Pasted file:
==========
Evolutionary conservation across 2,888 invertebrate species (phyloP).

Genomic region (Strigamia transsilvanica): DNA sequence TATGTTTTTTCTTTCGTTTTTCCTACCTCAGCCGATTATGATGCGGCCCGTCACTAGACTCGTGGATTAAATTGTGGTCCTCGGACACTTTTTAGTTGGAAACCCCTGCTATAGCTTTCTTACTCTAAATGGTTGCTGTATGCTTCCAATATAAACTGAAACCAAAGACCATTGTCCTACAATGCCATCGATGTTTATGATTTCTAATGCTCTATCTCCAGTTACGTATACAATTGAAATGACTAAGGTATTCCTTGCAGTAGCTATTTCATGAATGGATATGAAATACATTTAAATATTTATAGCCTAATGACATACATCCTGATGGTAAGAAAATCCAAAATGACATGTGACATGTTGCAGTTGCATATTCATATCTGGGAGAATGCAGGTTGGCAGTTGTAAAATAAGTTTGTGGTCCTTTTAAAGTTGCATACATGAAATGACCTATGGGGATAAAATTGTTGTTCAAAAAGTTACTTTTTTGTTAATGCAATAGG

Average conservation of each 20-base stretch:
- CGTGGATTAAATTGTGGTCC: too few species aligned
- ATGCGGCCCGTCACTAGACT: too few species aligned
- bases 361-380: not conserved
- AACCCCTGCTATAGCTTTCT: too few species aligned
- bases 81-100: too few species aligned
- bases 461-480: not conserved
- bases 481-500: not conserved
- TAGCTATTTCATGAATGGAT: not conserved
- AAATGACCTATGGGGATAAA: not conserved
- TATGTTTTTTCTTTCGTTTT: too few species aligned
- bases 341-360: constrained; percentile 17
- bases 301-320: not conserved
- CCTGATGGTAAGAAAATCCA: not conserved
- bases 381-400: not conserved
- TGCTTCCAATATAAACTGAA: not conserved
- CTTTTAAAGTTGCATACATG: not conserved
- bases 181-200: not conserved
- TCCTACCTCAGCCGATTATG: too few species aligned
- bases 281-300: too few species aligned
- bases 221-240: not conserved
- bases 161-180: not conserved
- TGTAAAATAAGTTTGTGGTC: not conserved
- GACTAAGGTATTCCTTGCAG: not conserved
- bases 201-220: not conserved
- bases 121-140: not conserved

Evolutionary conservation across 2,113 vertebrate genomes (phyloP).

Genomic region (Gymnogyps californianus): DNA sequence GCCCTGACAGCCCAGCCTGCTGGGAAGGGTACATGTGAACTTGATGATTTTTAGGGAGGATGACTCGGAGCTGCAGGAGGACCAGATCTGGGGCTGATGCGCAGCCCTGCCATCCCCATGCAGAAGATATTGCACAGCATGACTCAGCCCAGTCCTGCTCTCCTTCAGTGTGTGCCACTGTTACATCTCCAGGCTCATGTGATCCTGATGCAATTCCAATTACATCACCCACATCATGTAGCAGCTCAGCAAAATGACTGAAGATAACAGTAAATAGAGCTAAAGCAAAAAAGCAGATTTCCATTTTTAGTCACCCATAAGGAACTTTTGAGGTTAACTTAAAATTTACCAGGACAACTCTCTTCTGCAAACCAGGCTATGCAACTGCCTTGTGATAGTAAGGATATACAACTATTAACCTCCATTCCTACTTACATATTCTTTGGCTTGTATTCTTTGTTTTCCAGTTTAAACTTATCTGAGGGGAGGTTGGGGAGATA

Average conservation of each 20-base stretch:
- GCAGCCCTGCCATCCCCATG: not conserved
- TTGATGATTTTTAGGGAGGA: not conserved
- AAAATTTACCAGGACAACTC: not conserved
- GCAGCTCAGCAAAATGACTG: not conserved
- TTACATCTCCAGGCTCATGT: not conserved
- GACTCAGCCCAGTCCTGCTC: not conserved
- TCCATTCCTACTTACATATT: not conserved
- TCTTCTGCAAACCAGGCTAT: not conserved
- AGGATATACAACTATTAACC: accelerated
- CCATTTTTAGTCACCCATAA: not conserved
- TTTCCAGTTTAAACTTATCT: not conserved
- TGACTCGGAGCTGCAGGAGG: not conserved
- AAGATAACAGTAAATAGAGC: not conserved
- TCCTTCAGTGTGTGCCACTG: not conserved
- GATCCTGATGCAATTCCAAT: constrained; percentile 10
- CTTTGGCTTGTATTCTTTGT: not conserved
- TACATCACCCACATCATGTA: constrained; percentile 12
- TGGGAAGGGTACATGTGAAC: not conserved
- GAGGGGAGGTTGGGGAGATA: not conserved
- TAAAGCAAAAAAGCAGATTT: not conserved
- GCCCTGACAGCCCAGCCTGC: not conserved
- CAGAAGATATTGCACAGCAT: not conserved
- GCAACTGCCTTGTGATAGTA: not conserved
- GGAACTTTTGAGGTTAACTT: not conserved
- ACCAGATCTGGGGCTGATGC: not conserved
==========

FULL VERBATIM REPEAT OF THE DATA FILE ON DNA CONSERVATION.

Evolutionary conservation across 2,888 invertebrate species (phyloP).

Genomic region (Strigamia transsilvanica): DNA sequence TATGTTTTTTCTTTCGTTTTTCCTACCTCAGCCGATTATGATGCGGCCCGTCACTAGACTCGTGGATTAAATTGTGGTCCTCGGACACTTTTTAGTTGGAAACCCCTGCTATAGCTTTCTTACTCTAAATGGTTGCTGTATGCTTCCAATATAAACTGAAACCAAAGACCATTGTCCTACAATGCCATCGATGTTTATGATTTCTAATGCTCTATCTCCAGTTACGTATACAATTGAAATGACTAAGGTATTCCTTGCAGTAGCTATTTCATGAATGGATATGAAATACATTTAAATATTTATAGCCTAATGACATACATCCTGATGGTAAGAAAATCCAAAATGACATGTGACATGTTGCAGTTGCATATTCATATCTGGGAGAATGCAGGTTGGCAGTTGTAAAATAAGTTTGTGGTCCTTTTAAAGTTGCATACATGAAATGACCTATGGGGATAAAATTGTTGTTCAAAAAGTTACTTTTTTGTTAATGCAATAGG

Average conservation of each 20-base stretch:
- CGTGGATTAAATTGTGGTCC: too few species aligned
- ATGCGGCCCGTCACTAGACT: too few species aligned
- bases 361-380: not conserved
- AACCCCTGCTATAGCTTTCT: too few species aligned
- bases 81-100: too few species aligned
- bases 461-480: not conserved
- bases 481-500: not conserved
- TAGCTATTTCATGAATGGAT: not conserved
- AAATGACCTATGGGGATAAA: not conserved
- TATGTTTTTTCTTTCGTTTT: too few species aligned
- bases 341-360: constrained; percentile 17
- bases 301-320: not conserved
- CCTGATGGTAAGAAAATCCA: not conserved
- bases 381-400: not conserved
- TGCTTCCAATATAAACTGAA: not conserved
- CTTTTAAAGTTGCATACATG: not conserved
- bases 181-200: not conserved
- TCCTACCTCAGCCGATTATG: too few species aligned
- bases 281-300: too few species aligned
- bases 221-240: not conserved
- bases 161-180: not conserved
- TGTAAAATAAGTTTGTGGTC: not conserved
- GACTAAGGTATTCCTTGCAG: not conserved
- bases 201-220: not conserved
- bases 121-140: not conserved

Evolutionary conservation across 2,113 vertebrate genomes (phyloP).

Genomic region (Gymnogyps californianus): DNA sequence GCCCTGACAGCCCAGCCTGCTGGGAAGGGTACATGTGAACTTGATGATTTTTAGGGAGGATGACTCGGAGCTGCAGGAGGACCAGATCTGGGGCTGATGCGCAGCCCTGCCATCCCCATGCAGAAGATATTGCACAGCATGACTCAGCCCAGTCCTGCTCTCCTTCAGTGTGTGCCACTGTTACATCTCCAGGCTCATGTGATCCTGATGCAATTCCAATTACATCACCCACATCATGTAGCAGCTCAGCAAAATGACTGAAGATAACAGTAAATAGAGCTAAAGCAAAAAAGCAGATTTCCATTTTTAGTCACCCATAAGGAACTTTTGAGGTTAACTTAAAATTTACCAGGACAACTCTCTTCTGCAAACCAGGCTATGCAACTGCCTTGTGATAGTAAGGATATACAACTATTAACCTCCATTCCTACTTACATATTCTTTGGCTTGTATTCTTTGTTTTCCAGTTTAAACTTATCTGAGGGGAGGTTGGGGAGATA

Average conservation of each 20-base stretch:
- GCAGCCCTGCCATCCCCATG: not conserved
- TTGATGATTTTTAGGGAGGA: not conserved
- AAAATTTACCAGGACAACTC: not conserved
- GCAGCTCAGCAAAATGACTG: not conserved
- TTACATCTCCAGGCTCATGT: not conserved
- GACTCAGCCCAGTCCTGCTC: not conserved
- TCCATTCCTACTTACATATT: not conserved
- TCTTCTGCAAACCAGGCTAT: not conserved
- AGGATATACAACTATTAACC: accelerated
- CCATTTTTAGTCACCCATAA: not conserved
- TTTCCAGTTTAAACTTATCT: not conserved
- TGACTCGGAGCTGCAGGAGG: not conserved
- AAGATAACAGTAAATAGAGC: not conserved
- TCCTTCAGTGTGTGCCACTG: not conserved
- GATCCTGATGCAATTCCAAT: constrained; percentile 10
- CTTTGGCTTGTATTCTTTGT: not conserved
- TACATCACCCACATCATGTA: constrained; percentile 12
- TGGGAAGGGTACATGTGAAC: not conserved
- GAGGGGAGGTTGGGGAGATA: not conserved
- TAAAGCAAAAAAGCAGATTT: not conserved
- GCCCTGACAGCCCAGCCTGC: not conserved
- CAGAAGATATTGCACAGCAT: not conserved
- GCAACTGCCTTGTGATAGTA: not conserved
- GGAACTTTTGAGGTTAACTT: not conserved
- ACCAGATCTGGGGCTGATGC: not conserved